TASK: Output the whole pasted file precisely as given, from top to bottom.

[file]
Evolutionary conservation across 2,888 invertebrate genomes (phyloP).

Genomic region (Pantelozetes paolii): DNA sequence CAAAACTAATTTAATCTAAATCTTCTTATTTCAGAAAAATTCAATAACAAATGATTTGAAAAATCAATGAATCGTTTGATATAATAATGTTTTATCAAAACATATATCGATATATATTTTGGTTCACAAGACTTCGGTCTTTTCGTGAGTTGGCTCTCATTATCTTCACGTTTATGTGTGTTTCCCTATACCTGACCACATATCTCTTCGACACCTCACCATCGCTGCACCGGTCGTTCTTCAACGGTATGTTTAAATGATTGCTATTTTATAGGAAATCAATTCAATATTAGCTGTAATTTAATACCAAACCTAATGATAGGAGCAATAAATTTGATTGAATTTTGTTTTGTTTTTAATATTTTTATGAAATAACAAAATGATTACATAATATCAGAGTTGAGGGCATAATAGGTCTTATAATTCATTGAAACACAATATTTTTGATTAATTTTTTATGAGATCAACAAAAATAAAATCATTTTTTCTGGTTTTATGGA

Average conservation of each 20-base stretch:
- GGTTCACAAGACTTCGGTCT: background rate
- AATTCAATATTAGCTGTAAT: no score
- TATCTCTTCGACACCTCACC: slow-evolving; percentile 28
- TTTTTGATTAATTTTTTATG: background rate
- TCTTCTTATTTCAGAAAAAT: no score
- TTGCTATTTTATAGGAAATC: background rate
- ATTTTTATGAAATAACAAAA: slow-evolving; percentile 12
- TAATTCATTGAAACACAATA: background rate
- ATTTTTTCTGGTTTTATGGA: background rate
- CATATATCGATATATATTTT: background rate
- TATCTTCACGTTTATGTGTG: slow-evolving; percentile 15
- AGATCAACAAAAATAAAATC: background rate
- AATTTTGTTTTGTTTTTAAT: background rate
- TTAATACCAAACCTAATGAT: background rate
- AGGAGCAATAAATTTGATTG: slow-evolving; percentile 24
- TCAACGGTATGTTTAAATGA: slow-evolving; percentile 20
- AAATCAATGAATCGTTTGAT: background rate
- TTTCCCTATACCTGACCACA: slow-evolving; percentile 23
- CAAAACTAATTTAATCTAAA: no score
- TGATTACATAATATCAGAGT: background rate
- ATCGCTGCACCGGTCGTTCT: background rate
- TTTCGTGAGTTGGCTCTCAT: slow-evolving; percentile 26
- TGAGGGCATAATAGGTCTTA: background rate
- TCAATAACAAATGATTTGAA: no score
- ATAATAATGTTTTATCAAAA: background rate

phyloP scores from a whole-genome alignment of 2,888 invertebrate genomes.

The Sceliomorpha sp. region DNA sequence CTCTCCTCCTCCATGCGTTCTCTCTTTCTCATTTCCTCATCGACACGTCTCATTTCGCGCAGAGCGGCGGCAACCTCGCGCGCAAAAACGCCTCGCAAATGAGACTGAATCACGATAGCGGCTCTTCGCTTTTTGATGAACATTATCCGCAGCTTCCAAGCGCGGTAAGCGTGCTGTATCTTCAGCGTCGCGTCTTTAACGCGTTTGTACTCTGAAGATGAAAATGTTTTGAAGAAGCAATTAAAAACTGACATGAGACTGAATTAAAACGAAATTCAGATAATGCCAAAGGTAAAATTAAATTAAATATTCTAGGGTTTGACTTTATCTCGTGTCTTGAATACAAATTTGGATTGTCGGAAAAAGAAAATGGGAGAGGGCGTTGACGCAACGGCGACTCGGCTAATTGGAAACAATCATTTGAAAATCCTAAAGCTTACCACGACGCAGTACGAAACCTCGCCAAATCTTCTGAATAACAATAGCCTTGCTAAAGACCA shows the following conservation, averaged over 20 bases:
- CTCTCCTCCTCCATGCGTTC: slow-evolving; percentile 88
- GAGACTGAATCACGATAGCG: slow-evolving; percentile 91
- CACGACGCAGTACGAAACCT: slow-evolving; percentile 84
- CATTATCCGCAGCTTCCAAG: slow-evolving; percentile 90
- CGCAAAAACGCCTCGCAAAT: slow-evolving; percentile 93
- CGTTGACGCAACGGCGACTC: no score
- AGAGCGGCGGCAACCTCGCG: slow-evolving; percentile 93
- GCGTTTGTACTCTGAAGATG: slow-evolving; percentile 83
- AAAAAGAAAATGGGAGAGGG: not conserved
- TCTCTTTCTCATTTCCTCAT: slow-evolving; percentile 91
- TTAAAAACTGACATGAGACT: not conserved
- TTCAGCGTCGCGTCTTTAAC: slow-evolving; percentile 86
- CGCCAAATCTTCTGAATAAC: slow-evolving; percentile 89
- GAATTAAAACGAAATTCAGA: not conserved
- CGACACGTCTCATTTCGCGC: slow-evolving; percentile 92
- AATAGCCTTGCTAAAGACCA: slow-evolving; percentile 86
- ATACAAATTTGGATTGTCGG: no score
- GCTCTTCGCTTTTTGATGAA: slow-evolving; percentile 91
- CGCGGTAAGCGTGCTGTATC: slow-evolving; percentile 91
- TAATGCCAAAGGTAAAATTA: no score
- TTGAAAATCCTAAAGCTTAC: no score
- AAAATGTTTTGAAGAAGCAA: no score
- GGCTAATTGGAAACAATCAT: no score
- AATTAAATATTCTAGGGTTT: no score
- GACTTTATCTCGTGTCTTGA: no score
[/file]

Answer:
Evolutionary conservation across 2,888 invertebrate genomes (phyloP).

Genomic region (Pantelozetes paolii): DNA sequence CAAAACTAATTTAATCTAAATCTTCTTATTTCAGAAAAATTCAATAACAAATGATTTGAAAAATCAATGAATCGTTTGATATAATAATGTTTTATCAAAACATATATCGATATATATTTTGGTTCACAAGACTTCGGTCTTTTCGTGAGTTGGCTCTCATTATCTTCACGTTTATGTGTGTTTCCCTATACCTGACCACATATCTCTTCGACACCTCACCATCGCTGCACCGGTCGTTCTTCAACGGTATGTTTAAATGATTGCTATTTTATAGGAAATCAATTCAATATTAGCTGTAATTTAATACCAAACCTAATGATAGGAGCAATAAATTTGATTGAATTTTGTTTTGTTTTTAATATTTTTATGAAATAACAAAATGATTACATAATATCAGAGTTGAGGGCATAATAGGTCTTATAATTCATTGAAACACAATATTTTTGATTAATTTTTTATGAGATCAACAAAAATAAAATCATTTTTTCTGGTTTTATGGA

Average conservation of each 20-base stretch:
- GGTTCACAAGACTTCGGTCT: background rate
- AATTCAATATTAGCTGTAAT: no score
- TATCTCTTCGACACCTCACC: slow-evolving; percentile 28
- TTTTTGATTAATTTTTTATG: background rate
- TCTTCTTATTTCAGAAAAAT: no score
- TTGCTATTTTATAGGAAATC: background rate
- ATTTTTATGAAATAACAAAA: slow-evolving; percentile 12
- TAATTCATTGAAACACAATA: background rate
- ATTTTTTCTGGTTTTATGGA: background rate
- CATATATCGATATATATTTT: background rate
- TATCTTCACGTTTATGTGTG: slow-evolving; percentile 15
- AGATCAACAAAAATAAAATC: background rate
- AATTTTGTTTTGTTTTTAAT: background rate
- TTAATACCAAACCTAATGAT: background rate
- AGGAGCAATAAATTTGATTG: slow-evolving; percentile 24
- TCAACGGTATGTTTAAATGA: slow-evolving; percentile 20
- AAATCAATGAATCGTTTGAT: background rate
- TTTCCCTATACCTGACCACA: slow-evolving; percentile 23
- CAAAACTAATTTAATCTAAA: no score
- TGATTACATAATATCAGAGT: background rate
- ATCGCTGCACCGGTCGTTCT: background rate
- TTTCGTGAGTTGGCTCTCAT: slow-evolving; percentile 26
- TGAGGGCATAATAGGTCTTA: background rate
- TCAATAACAAATGATTTGAA: no score
- ATAATAATGTTTTATCAAAA: background rate

phyloP scores from a whole-genome alignment of 2,888 invertebrate genomes.

The Sceliomorpha sp. region DNA sequence CTCTCCTCCTCCATGCGTTCTCTCTTTCTCATTTCCTCATCGACACGTCTCATTTCGCGCAGAGCGGCGGCAACCTCGCGCGCAAAAACGCCTCGCAAATGAGACTGAATCACGATAGCGGCTCTTCGCTTTTTGATGAACATTATCCGCAGCTTCCAAGCGCGGTAAGCGTGCTGTATCTTCAGCGTCGCGTCTTTAACGCGTTTGTACTCTGAAGATGAAAATGTTTTGAAGAAGCAATTAAAAACTGACATGAGACTGAATTAAAACGAAATTCAGATAATGCCAAAGGTAAAATTAAATTAAATATTCTAGGGTTTGACTTTATCTCGTGTCTTGAATACAAATTTGGATTGTCGGAAAAAGAAAATGGGAGAGGGCGTTGACGCAACGGCGACTCGGCTAATTGGAAACAATCATTTGAAAATCCTAAAGCTTACCACGACGCAGTACGAAACCTCGCCAAATCTTCTGAATAACAATAGCCTTGCTAAAGACCA shows the following conservation, averaged over 20 bases:
- CTCTCCTCCTCCATGCGTTC: slow-evolving; percentile 88
- GAGACTGAATCACGATAGCG: slow-evolving; percentile 91
- CACGACGCAGTACGAAACCT: slow-evolving; percentile 84
- CATTATCCGCAGCTTCCAAG: slow-evolving; percentile 90
- CGCAAAAACGCCTCGCAAAT: slow-evolving; percentile 93
- CGTTGACGCAACGGCGACTC: no score
- AGAGCGGCGGCAACCTCGCG: slow-evolving; percentile 93
- GCGTTTGTACTCTGAAGATG: slow-evolving; percentile 83
- AAAAAGAAAATGGGAGAGGG: not conserved
- TCTCTTTCTCATTTCCTCAT: slow-evolving; percentile 91
- TTAAAAACTGACATGAGACT: not conserved
- TTCAGCGTCGCGTCTTTAAC: slow-evolving; percentile 86
- CGCCAAATCTTCTGAATAAC: slow-evolving; percentile 89
- GAATTAAAACGAAATTCAGA: not conserved
- CGACACGTCTCATTTCGCGC: slow-evolving; percentile 92
- AATAGCCTTGCTAAAGACCA: slow-evolving; percentile 86
- ATACAAATTTGGATTGTCGG: no score
- GCTCTTCGCTTTTTGATGAA: slow-evolving; percentile 91
- CGCGGTAAGCGTGCTGTATC: slow-evolving; percentile 91
- TAATGCCAAAGGTAAAATTA: no score
- TTGAAAATCCTAAAGCTTAC: no score
- AAAATGTTTTGAAGAAGCAA: no score
- GGCTAATTGGAAACAATCAT: no score
- AATTAAATATTCTAGGGTTT: no score
- GACTTTATCTCGTGTCTTGA: no score